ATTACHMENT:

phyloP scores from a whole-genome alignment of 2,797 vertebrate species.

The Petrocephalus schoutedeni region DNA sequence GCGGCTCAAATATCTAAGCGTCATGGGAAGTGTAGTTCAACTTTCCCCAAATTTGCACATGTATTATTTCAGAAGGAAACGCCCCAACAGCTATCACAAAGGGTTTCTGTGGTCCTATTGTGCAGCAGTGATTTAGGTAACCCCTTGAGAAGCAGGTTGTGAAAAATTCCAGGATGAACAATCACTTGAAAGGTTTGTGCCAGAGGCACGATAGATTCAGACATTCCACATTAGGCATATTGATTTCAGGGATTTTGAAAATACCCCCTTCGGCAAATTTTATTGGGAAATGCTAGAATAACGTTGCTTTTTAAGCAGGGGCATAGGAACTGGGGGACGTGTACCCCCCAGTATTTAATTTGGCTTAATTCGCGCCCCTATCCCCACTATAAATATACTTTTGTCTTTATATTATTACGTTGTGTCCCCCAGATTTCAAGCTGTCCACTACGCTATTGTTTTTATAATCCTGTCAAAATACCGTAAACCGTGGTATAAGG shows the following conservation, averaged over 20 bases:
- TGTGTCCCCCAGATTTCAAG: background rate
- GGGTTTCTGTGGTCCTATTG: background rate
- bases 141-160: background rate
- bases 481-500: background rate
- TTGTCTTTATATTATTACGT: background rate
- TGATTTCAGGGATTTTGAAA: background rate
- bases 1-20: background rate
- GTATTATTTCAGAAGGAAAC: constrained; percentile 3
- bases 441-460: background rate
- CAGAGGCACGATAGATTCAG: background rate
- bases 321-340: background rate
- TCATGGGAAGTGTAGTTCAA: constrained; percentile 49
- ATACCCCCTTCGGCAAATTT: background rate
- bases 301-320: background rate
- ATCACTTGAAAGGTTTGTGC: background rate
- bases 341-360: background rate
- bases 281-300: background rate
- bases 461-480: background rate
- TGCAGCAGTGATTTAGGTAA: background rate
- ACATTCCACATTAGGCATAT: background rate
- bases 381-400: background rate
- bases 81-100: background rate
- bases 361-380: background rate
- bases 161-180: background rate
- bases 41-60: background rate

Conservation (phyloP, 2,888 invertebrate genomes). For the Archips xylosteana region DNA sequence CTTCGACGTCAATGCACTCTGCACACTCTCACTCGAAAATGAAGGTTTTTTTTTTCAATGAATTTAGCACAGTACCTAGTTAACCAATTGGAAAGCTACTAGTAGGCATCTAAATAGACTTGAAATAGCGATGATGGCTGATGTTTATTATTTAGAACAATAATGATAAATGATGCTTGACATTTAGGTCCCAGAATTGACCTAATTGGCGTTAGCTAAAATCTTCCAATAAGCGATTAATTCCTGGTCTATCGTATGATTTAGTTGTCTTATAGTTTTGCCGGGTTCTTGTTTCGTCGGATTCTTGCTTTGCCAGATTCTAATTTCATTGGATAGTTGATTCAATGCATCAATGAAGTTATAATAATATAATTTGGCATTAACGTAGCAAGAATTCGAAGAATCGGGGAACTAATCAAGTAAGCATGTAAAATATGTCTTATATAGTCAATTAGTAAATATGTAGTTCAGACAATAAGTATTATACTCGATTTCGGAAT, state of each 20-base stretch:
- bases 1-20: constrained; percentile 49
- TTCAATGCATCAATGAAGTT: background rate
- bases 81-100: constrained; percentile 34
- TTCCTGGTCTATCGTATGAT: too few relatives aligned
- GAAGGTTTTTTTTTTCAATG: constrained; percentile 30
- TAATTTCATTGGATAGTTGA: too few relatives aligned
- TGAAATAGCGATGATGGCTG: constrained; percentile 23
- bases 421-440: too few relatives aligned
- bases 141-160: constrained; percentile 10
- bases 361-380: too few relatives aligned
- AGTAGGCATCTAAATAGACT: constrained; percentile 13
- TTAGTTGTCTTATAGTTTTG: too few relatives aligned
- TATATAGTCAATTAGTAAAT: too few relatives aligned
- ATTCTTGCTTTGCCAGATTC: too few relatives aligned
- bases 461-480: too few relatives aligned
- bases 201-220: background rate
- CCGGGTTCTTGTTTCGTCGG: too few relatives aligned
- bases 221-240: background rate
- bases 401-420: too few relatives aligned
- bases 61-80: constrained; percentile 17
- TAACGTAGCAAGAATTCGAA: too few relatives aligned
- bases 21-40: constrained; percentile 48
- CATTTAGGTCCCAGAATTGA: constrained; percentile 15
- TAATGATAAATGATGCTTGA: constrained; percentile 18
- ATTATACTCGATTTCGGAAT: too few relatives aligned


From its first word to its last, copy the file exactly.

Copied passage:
phyloP scores from a whole-genome alignment of 2,797 vertebrate species.

The Petrocephalus schoutedeni region DNA sequence GCGGCTCAAATATCTAAGCGTCATGGGAAGTGTAGTTCAACTTTCCCCAAATTTGCACATGTATTATTTCAGAAGGAAACGCCCCAACAGCTATCACAAAGGGTTTCTGTGGTCCTATTGTGCAGCAGTGATTTAGGTAACCCCTTGAGAAGCAGGTTGTGAAAAATTCCAGGATGAACAATCACTTGAAAGGTTTGTGCCAGAGGCACGATAGATTCAGACATTCCACATTAGGCATATTGATTTCAGGGATTTTGAAAATACCCCCTTCGGCAAATTTTATTGGGAAATGCTAGAATAACGTTGCTTTTTAAGCAGGGGCATAGGAACTGGGGGACGTGTACCCCCCAGTATTTAATTTGGCTTAATTCGCGCCCCTATCCCCACTATAAATATACTTTTGTCTTTATATTATTACGTTGTGTCCCCCAGATTTCAAGCTGTCCACTACGCTATTGTTTTTATAATCCTGTCAAAATACCGTAAACCGTGGTATAAGG shows the following conservation, averaged over 20 bases:
- TGTGTCCCCCAGATTTCAAG: background rate
- GGGTTTCTGTGGTCCTATTG: background rate
- bases 141-160: background rate
- bases 481-500: background rate
- TTGTCTTTATATTATTACGT: background rate
- TGATTTCAGGGATTTTGAAA: background rate
- bases 1-20: background rate
- GTATTATTTCAGAAGGAAAC: constrained; percentile 3
- bases 441-460: background rate
- CAGAGGCACGATAGATTCAG: background rate
- bases 321-340: background rate
- TCATGGGAAGTGTAGTTCAA: constrained; percentile 49
- ATACCCCCTTCGGCAAATTT: background rate
- bases 301-320: background rate
- ATCACTTGAAAGGTTTGTGC: background rate
- bases 341-360: background rate
- bases 281-300: background rate
- bases 461-480: background rate
- TGCAGCAGTGATTTAGGTAA: background rate
- ACATTCCACATTAGGCATAT: background rate
- bases 381-400: background rate
- bases 81-100: background rate
- bases 361-380: background rate
- bases 161-180: background rate
- bases 41-60: background rate

Conservation (phyloP, 2,888 invertebrate genomes). For the Archips xylosteana region DNA sequence CTTCGACGTCAATGCACTCTGCACACTCTCACTCGAAAATGAAGGTTTTTTTTTTCAATGAATTTAGCACAGTACCTAGTTAACCAATTGGAAAGCTACTAGTAGGCATCTAAATAGACTTGAAATAGCGATGATGGCTGATGTTTATTATTTAGAACAATAATGATAAATGATGCTTGACATTTAGGTCCCAGAATTGACCTAATTGGCGTTAGCTAAAATCTTCCAATAAGCGATTAATTCCTGGTCTATCGTATGATTTAGTTGTCTTATAGTTTTGCCGGGTTCTTGTTTCGTCGGATTCTTGCTTTGCCAGATTCTAATTTCATTGGATAGTTGATTCAATGCATCAATGAAGTTATAATAATATAATTTGGCATTAACGTAGCAAGAATTCGAAGAATCGGGGAACTAATCAAGTAAGCATGTAAAATATGTCTTATATAGTCAATTAGTAAATATGTAGTTCAGACAATAAGTATTATACTCGATTTCGGAAT, state of each 20-base stretch:
- bases 1-20: constrained; percentile 49
- TTCAATGCATCAATGAAGTT: background rate
- bases 81-100: constrained; percentile 34
- TTCCTGGTCTATCGTATGAT: too few relatives aligned
- GAAGGTTTTTTTTTTCAATG: constrained; percentile 30
- TAATTTCATTGGATAGTTGA: too few relatives aligned
- TGAAATAGCGATGATGGCTG: constrained; percentile 23
- bases 421-440: too few relatives aligned
- bases 141-160: constrained; percentile 10
- bases 361-380: too few relatives aligned
- AGTAGGCATCTAAATAGACT: constrained; percentile 13
- TTAGTTGTCTTATAGTTTTG: too few relatives aligned
- TATATAGTCAATTAGTAAAT: too few relatives aligned
- ATTCTTGCTTTGCCAGATTC: too few relatives aligned
- bases 461-480: too few relatives aligned
- bases 201-220: background rate
- CCGGGTTCTTGTTTCGTCGG: too few relatives aligned
- bases 221-240: background rate
- bases 401-420: too few relatives aligned
- bases 61-80: constrained; percentile 17
- TAACGTAGCAAGAATTCGAA: too few relatives aligned
- bases 21-40: constrained; percentile 48
- CATTTAGGTCCCAGAATTGA: constrained; percentile 15
- TAATGATAAATGATGCTTGA: constrained; percentile 18
- ATTATACTCGATTTCGGAAT: too few relatives aligned